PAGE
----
Lets go through a list of things that are normally used to help in ones navigation through a city or town:
An inherent understanding of how an ancient city is laid out
This just to name a few. I’m sure there are some others that I am forgetting but I think you get the point.
On Sunday, six of us went into Rome. When we arrived into the city, three of the people made their way to St. Peters for Mass while the other three of us decided to explore a little.
As part of the exploratory group, we made the decision to try to find the Colosseum. You need to know a little bit of information before I continue. One of the difficult things about the transportation system in Rome is the metro does not run in many different directions because of the old buildings and such underneath the city you see today. Not only that, the city is not laid out on a nice square/rectangular grid like many of the modern cities of today. Also, there are rarely any signs designating which street is which. So if the metro does not run relatively close to your famous location of choice, you have to calculate precisely beforehand how to get there or you will get completely lost.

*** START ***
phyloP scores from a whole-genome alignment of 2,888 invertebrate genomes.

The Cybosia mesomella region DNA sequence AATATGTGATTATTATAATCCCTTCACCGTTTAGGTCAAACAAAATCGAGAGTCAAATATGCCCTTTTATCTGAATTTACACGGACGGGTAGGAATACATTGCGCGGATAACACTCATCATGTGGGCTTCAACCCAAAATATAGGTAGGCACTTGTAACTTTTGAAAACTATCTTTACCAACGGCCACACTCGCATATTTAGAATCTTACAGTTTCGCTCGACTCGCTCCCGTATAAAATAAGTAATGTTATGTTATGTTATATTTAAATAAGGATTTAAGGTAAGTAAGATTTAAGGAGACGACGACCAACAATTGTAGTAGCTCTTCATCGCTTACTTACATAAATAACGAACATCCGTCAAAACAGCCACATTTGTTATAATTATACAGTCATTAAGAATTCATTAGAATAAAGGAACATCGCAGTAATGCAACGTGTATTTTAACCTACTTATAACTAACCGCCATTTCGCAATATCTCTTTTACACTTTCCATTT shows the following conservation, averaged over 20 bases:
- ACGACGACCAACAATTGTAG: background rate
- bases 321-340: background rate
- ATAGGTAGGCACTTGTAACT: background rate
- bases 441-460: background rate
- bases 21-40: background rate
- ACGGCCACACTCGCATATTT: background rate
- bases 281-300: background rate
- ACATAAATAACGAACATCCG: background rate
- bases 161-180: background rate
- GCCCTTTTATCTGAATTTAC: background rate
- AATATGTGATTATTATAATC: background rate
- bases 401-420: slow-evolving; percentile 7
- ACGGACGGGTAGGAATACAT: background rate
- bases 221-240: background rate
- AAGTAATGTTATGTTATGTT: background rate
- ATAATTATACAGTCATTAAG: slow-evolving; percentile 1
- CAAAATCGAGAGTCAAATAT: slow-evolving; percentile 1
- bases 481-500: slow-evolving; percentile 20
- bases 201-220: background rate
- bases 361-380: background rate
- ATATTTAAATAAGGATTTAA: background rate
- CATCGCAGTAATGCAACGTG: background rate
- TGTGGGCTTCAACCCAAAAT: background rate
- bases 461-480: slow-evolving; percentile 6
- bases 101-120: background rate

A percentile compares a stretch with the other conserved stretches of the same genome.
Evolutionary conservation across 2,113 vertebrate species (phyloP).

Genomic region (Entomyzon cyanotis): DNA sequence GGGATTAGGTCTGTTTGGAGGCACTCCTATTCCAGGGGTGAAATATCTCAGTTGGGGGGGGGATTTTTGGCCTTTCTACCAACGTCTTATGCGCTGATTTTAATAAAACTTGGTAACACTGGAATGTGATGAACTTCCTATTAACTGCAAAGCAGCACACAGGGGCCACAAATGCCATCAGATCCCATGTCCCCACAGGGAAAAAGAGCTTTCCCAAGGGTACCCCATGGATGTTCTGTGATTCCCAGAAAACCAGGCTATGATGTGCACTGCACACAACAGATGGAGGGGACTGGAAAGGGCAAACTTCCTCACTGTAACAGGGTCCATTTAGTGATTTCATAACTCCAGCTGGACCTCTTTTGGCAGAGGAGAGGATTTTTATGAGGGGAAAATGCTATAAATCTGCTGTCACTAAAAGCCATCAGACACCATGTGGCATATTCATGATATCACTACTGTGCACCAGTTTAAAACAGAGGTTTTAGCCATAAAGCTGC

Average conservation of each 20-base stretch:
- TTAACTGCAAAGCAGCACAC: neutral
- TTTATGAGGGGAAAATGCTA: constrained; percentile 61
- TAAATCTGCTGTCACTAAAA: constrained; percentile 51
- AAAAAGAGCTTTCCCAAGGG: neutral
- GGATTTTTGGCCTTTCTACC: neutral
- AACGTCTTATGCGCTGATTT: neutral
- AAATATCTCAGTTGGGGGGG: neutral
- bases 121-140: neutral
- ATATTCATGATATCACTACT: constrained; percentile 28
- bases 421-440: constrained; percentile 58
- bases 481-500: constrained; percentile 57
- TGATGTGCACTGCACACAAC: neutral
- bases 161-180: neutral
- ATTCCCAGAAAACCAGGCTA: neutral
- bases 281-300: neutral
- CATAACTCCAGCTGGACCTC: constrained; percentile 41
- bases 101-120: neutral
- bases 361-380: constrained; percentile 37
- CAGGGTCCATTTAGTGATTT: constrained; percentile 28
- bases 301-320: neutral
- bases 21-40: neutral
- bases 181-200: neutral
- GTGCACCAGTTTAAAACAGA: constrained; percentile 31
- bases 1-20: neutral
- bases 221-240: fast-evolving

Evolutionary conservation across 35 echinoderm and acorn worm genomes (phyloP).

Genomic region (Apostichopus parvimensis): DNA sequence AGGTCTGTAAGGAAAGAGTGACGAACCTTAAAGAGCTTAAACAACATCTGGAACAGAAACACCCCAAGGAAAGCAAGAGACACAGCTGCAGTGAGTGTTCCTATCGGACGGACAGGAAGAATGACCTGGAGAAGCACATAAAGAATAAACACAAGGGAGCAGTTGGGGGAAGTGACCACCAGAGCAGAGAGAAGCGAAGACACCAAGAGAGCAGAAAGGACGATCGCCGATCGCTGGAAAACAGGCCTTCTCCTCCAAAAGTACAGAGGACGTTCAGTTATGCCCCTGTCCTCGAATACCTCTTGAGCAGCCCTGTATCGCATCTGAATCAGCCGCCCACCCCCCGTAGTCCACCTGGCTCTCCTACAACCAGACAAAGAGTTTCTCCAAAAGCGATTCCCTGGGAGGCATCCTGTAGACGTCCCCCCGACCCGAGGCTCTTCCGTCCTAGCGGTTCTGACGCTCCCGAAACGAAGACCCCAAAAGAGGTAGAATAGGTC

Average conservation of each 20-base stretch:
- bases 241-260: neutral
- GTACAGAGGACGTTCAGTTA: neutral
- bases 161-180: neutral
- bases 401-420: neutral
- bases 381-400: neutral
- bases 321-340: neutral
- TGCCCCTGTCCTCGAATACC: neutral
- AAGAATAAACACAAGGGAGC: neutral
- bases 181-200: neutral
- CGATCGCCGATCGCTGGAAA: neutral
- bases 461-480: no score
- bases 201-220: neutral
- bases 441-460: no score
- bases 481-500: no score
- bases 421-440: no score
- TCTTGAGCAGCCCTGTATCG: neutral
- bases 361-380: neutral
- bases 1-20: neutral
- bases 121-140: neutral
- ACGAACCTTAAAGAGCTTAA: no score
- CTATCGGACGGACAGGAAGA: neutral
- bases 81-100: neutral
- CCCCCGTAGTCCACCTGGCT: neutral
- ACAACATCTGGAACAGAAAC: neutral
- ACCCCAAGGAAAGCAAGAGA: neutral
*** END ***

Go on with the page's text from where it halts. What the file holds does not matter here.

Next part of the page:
As you now know, the city is not on a nice and neat grid. So heading south on a street does not mean that the street will always be going south. Literally, after only a few blocks, we were headed in the wrong direction, due west(remember, going due south was imperative, not due west). But thanks to the astute eyes of Tim and Steve, we found landmarks along our misguided hike to help lead us down the correct path. While journeying west, we noticed the St. Maria Maggorie church far, far away in the distance. Also, we came to a clearing where we could see the front of St. Peters near the palace.
The internet is way too slow to post pictures on the blog. So if you would like, click here to see the very few pics I have taken so far.